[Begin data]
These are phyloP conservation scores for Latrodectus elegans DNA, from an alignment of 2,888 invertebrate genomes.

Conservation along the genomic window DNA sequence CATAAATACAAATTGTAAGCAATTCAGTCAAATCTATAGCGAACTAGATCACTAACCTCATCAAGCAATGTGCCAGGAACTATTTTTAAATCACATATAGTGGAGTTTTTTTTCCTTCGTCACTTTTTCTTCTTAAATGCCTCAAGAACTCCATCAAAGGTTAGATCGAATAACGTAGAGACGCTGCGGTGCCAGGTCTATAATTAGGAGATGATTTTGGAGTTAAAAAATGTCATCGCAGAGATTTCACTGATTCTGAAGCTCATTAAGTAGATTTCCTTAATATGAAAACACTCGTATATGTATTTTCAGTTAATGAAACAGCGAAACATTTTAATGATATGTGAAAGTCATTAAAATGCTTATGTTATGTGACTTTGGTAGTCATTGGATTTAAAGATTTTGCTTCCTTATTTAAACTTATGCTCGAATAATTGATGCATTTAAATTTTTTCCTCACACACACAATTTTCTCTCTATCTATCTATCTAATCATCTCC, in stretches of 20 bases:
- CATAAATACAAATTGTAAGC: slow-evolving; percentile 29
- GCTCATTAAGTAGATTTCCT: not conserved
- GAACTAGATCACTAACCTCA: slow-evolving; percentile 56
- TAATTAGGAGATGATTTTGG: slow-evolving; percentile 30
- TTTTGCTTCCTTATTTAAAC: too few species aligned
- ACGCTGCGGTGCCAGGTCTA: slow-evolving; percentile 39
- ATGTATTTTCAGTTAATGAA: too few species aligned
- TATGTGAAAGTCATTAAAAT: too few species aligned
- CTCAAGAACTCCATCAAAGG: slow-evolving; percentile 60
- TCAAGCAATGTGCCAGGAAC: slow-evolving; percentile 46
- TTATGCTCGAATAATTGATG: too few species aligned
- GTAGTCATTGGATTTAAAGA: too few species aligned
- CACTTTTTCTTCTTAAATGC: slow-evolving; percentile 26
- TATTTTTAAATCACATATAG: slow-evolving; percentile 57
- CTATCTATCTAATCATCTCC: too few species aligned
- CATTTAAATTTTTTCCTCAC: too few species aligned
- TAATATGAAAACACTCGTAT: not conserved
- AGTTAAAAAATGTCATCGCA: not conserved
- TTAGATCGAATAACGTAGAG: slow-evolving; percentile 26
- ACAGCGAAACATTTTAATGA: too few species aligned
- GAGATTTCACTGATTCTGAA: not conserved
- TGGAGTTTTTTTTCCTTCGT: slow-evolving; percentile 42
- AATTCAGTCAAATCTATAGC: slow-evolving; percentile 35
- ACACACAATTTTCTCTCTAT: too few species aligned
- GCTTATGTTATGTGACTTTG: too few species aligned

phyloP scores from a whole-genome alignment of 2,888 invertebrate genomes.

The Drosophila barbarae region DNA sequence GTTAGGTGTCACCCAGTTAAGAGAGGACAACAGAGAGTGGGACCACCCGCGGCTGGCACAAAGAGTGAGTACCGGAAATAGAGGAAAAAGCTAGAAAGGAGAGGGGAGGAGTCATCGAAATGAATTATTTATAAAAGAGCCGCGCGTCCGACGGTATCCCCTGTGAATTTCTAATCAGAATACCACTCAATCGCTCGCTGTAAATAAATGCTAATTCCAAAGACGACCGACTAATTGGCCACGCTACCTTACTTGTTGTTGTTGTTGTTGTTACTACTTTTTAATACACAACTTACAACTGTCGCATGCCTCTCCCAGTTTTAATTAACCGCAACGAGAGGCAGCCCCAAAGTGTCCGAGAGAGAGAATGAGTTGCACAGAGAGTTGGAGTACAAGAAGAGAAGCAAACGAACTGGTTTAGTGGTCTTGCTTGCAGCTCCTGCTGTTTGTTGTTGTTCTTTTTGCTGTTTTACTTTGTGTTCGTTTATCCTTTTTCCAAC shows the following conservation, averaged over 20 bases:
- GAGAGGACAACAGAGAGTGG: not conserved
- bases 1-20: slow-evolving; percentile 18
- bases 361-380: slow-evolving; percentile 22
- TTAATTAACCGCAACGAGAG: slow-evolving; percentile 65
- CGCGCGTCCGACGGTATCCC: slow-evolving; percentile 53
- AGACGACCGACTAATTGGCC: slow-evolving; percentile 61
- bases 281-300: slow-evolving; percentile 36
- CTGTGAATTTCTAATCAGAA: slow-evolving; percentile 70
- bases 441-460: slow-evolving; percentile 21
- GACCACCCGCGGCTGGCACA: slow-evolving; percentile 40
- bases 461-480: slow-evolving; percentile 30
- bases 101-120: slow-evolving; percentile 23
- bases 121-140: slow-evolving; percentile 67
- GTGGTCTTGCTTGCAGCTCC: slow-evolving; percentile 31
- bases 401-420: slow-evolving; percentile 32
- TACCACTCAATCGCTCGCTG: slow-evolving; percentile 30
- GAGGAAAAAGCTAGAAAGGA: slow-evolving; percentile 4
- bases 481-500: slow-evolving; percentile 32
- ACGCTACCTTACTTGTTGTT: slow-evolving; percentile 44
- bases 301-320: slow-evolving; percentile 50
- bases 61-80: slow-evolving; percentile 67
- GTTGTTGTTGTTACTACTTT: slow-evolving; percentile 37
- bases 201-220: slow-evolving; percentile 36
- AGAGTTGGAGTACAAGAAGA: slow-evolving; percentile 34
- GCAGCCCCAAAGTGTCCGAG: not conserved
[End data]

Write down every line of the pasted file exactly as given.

These are phyloP conservation scores for Latrodectus elegans DNA, from an alignment of 2,888 invertebrate genomes.

Conservation along the genomic window DNA sequence CATAAATACAAATTGTAAGCAATTCAGTCAAATCTATAGCGAACTAGATCACTAACCTCATCAAGCAATGTGCCAGGAACTATTTTTAAATCACATATAGTGGAGTTTTTTTTCCTTCGTCACTTTTTCTTCTTAAATGCCTCAAGAACTCCATCAAAGGTTAGATCGAATAACGTAGAGACGCTGCGGTGCCAGGTCTATAATTAGGAGATGATTTTGGAGTTAAAAAATGTCATCGCAGAGATTTCACTGATTCTGAAGCTCATTAAGTAGATTTCCTTAATATGAAAACACTCGTATATGTATTTTCAGTTAATGAAACAGCGAAACATTTTAATGATATGTGAAAGTCATTAAAATGCTTATGTTATGTGACTTTGGTAGTCATTGGATTTAAAGATTTTGCTTCCTTATTTAAACTTATGCTCGAATAATTGATGCATTTAAATTTTTTCCTCACACACACAATTTTCTCTCTATCTATCTATCTAATCATCTCC, in stretches of 20 bases:
- CATAAATACAAATTGTAAGC: slow-evolving; percentile 29
- GCTCATTAAGTAGATTTCCT: not conserved
- GAACTAGATCACTAACCTCA: slow-evolving; percentile 56
- TAATTAGGAGATGATTTTGG: slow-evolving; percentile 30
- TTTTGCTTCCTTATTTAAAC: too few species aligned
- ACGCTGCGGTGCCAGGTCTA: slow-evolving; percentile 39
- ATGTATTTTCAGTTAATGAA: too few species aligned
- TATGTGAAAGTCATTAAAAT: too few species aligned
- CTCAAGAACTCCATCAAAGG: slow-evolving; percentile 60
- TCAAGCAATGTGCCAGGAAC: slow-evolving; percentile 46
- TTATGCTCGAATAATTGATG: too few species aligned
- GTAGTCATTGGATTTAAAGA: too few species aligned
- CACTTTTTCTTCTTAAATGC: slow-evolving; percentile 26
- TATTTTTAAATCACATATAG: slow-evolving; percentile 57
- CTATCTATCTAATCATCTCC: too few species aligned
- CATTTAAATTTTTTCCTCAC: too few species aligned
- TAATATGAAAACACTCGTAT: not conserved
- AGTTAAAAAATGTCATCGCA: not conserved
- TTAGATCGAATAACGTAGAG: slow-evolving; percentile 26
- ACAGCGAAACATTTTAATGA: too few species aligned
- GAGATTTCACTGATTCTGAA: not conserved
- TGGAGTTTTTTTTCCTTCGT: slow-evolving; percentile 42
- AATTCAGTCAAATCTATAGC: slow-evolving; percentile 35
- ACACACAATTTTCTCTCTAT: too few species aligned
- GCTTATGTTATGTGACTTTG: too few species aligned

phyloP scores from a whole-genome alignment of 2,888 invertebrate genomes.

The Drosophila barbarae region DNA sequence GTTAGGTGTCACCCAGTTAAGAGAGGACAACAGAGAGTGGGACCACCCGCGGCTGGCACAAAGAGTGAGTACCGGAAATAGAGGAAAAAGCTAGAAAGGAGAGGGGAGGAGTCATCGAAATGAATTATTTATAAAAGAGCCGCGCGTCCGACGGTATCCCCTGTGAATTTCTAATCAGAATACCACTCAATCGCTCGCTGTAAATAAATGCTAATTCCAAAGACGACCGACTAATTGGCCACGCTACCTTACTTGTTGTTGTTGTTGTTGTTACTACTTTTTAATACACAACTTACAACTGTCGCATGCCTCTCCCAGTTTTAATTAACCGCAACGAGAGGCAGCCCCAAAGTGTCCGAGAGAGAGAATGAGTTGCACAGAGAGTTGGAGTACAAGAAGAGAAGCAAACGAACTGGTTTAGTGGTCTTGCTTGCAGCTCCTGCTGTTTGTTGTTGTTCTTTTTGCTGTTTTACTTTGTGTTCGTTTATCCTTTTTCCAAC shows the following conservation, averaged over 20 bases:
- GAGAGGACAACAGAGAGTGG: not conserved
- bases 1-20: slow-evolving; percentile 18
- bases 361-380: slow-evolving; percentile 22
- TTAATTAACCGCAACGAGAG: slow-evolving; percentile 65
- CGCGCGTCCGACGGTATCCC: slow-evolving; percentile 53
- AGACGACCGACTAATTGGCC: slow-evolving; percentile 61
- bases 281-300: slow-evolving; percentile 36
- CTGTGAATTTCTAATCAGAA: slow-evolving; percentile 70
- bases 441-460: slow-evolving; percentile 21
- GACCACCCGCGGCTGGCACA: slow-evolving; percentile 40
- bases 461-480: slow-evolving; percentile 30
- bases 101-120: slow-evolving; percentile 23
- bases 121-140: slow-evolving; percentile 67
- GTGGTCTTGCTTGCAGCTCC: slow-evolving; percentile 31
- bases 401-420: slow-evolving; percentile 32
- TACCACTCAATCGCTCGCTG: slow-evolving; percentile 30
- GAGGAAAAAGCTAGAAAGGA: slow-evolving; percentile 4
- bases 481-500: slow-evolving; percentile 32
- ACGCTACCTTACTTGTTGTT: slow-evolving; percentile 44
- bases 301-320: slow-evolving; percentile 50
- bases 61-80: slow-evolving; percentile 67
- GTTGTTGTTGTTACTACTTT: slow-evolving; percentile 37
- bases 201-220: slow-evolving; percentile 36
- AGAGTTGGAGTACAAGAAGA: slow-evolving; percentile 34
- GCAGCCCCAAAGTGTCCGAG: not conserved